1996-05-02 - Re: The Joy of Java

Header Data

From: Steven L Baur <steve@miranova.com>
To: dlv@bwalk.dm.com (Dr. Dimitri Vulis)
Message Hash: 09a7f54b1a6992508332b9cde3cc96ce341eb207ab33d1cf079a11281a9cb812
Message ID: <m2afzr5yl0.fsf@deanna.miranova.com>
Reply To: <5y40mD297w165w@bwalk.dm.com>
UTC Datetime: 1996-05-02 12:57:25 UTC
Raw Date: Thu, 2 May 1996 20:57:25 +0800

Raw message

From: Steven L Baur <steve@miranova.com>
Date: Thu, 2 May 1996 20:57:25 +0800
To: dlv@bwalk.dm.com (Dr. Dimitri Vulis)
Subject: Re: The Joy of Java
In-Reply-To: <5y40mD297w165w@bwalk.dm.com>
Message-ID: <m2afzr5yl0.fsf@deanna.miranova.com>
MIME-Version: 1.0
Content-Type: text/plain

>>>>> "Dimitri" == Dimitri Vulis <dlv@bwalk.dm.com> writes:

Dimitri> (No cryptorelevance, but neither is anything else on this
Dimitri> list anymore)

Ditto.  I've tried to apply some Java relevance though.

Dimitri> abostick@netcom.com (Alan Bostick) writes:
>> > to portability...what the world might have looked like for the past 15
>> > years has the UCSD p-system succeeded instead of MS-DOS)

>> What a horrifying thought!  UCSD p-system actually made MS-DOS look good.

Dimitri> My recollection is that when IBM first started selling IBM
Dimitri> PC, they offered a choice of (at least) 3 operating systems
Dimitri> right from the start: UCSD p-system, CP/M-86 or PC-DOS.  IBM
Dimitri> didn't do anything to prompte PC-DOS over the other two. It
Dimitri> won fair and square in the marketplace because the other two
Dimitri> were even worse crap. (Later versions of CP/M-86 got much
Dimitri> better.)

This is half incorrect.  PC DOS was released with a lead time of about
9 months prior to the release of the other O/Ses.  This was enough to
give it a market share it has never looked back on.  There was plenty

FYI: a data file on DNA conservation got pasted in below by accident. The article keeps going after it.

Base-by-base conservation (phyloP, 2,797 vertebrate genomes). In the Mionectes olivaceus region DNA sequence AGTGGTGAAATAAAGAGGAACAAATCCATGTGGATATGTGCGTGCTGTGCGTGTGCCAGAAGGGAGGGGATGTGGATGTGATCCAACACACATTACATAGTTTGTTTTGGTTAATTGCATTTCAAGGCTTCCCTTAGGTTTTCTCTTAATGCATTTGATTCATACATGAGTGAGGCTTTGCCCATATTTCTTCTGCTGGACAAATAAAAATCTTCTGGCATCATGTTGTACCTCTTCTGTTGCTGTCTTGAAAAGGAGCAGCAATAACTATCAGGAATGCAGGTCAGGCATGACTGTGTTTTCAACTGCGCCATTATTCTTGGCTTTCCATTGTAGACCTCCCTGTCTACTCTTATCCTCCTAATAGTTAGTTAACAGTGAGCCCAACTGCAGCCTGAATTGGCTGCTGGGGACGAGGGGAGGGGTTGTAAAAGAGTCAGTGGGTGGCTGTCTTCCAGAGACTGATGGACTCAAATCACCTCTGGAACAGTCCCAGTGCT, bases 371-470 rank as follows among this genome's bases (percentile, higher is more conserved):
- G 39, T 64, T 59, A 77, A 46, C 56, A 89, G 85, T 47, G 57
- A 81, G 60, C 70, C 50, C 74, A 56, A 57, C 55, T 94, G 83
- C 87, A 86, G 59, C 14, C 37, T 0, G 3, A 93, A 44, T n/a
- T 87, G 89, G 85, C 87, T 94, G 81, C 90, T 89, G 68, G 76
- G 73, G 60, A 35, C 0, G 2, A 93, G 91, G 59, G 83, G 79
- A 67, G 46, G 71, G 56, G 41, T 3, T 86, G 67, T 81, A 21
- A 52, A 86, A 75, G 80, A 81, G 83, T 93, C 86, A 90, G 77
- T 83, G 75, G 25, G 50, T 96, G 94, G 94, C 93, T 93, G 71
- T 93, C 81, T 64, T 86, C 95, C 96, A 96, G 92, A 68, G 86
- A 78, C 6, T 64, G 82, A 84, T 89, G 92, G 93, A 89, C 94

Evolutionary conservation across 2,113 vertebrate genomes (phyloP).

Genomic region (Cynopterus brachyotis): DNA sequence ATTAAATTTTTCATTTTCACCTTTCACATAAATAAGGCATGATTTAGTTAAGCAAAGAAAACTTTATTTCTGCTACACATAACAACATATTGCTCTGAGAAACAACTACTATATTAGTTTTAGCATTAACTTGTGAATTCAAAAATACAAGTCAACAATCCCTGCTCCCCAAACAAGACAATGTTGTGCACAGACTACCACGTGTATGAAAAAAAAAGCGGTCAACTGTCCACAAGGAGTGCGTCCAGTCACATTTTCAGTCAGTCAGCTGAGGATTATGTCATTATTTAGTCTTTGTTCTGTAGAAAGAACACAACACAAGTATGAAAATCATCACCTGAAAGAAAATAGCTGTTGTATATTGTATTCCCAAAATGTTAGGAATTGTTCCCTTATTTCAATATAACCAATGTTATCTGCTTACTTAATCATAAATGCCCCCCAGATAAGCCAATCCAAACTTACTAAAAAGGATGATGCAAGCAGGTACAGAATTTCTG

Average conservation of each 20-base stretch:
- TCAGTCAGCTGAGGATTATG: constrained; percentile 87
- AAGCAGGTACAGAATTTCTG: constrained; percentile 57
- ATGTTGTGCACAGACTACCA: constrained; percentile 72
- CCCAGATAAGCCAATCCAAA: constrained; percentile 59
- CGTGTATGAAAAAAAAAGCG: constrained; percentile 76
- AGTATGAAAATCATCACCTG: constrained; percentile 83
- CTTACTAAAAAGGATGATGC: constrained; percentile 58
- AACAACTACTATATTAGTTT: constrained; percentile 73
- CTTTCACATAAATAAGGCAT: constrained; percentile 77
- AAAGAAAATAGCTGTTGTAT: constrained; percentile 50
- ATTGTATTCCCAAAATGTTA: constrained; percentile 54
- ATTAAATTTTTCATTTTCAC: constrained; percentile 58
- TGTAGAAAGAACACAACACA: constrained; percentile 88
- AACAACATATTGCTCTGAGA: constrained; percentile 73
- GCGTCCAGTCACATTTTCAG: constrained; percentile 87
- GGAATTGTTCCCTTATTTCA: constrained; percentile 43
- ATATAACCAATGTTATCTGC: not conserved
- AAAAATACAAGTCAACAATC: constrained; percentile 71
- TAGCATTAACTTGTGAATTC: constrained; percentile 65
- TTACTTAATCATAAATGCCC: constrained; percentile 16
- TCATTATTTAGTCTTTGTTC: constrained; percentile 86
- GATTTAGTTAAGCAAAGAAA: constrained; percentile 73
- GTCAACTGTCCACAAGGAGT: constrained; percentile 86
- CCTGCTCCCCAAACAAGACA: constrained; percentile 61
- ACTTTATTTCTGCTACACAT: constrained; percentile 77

of speculation in PC Magazine and Byte that this was *exactly* what
IBM intended all along.  It helped that the alternatives were
delivered as virtual cripples with no support software as well.

The P-System released for IBM PCs was less functional than the Apple
][ version that ran on 64 or 128k with bank switching, even by the
time of DOS 2.0.  About the only application it ever really had was
Context MBA which was quickly overtaken by Lotus 1-2-3 & company.

I wrote three disk device drivers for the Apple ][ UCSD P-System based
on documentation of dubious origin, and hated every second of it.
Much of the interface was hidden, and (on a 6502 remember) reserved
all of the precious 0 page for its own use.  It was a half-interesting
idea, but definitely in the same class with PC-DOS -- How Not to Write
an Operating System.

The Java relevance would be that given the current lead in marketing
Sun has, even if a technically superior solution arose right now, it
might have enough of a disadvantage in lead to never catch up and
become popular.  Technically superior products don't always win, look
at MS DOS/Windows/NT/95 and VMS, albeit from opposite ends of the
technical superiority spectrum.

steve@miranova.com baur
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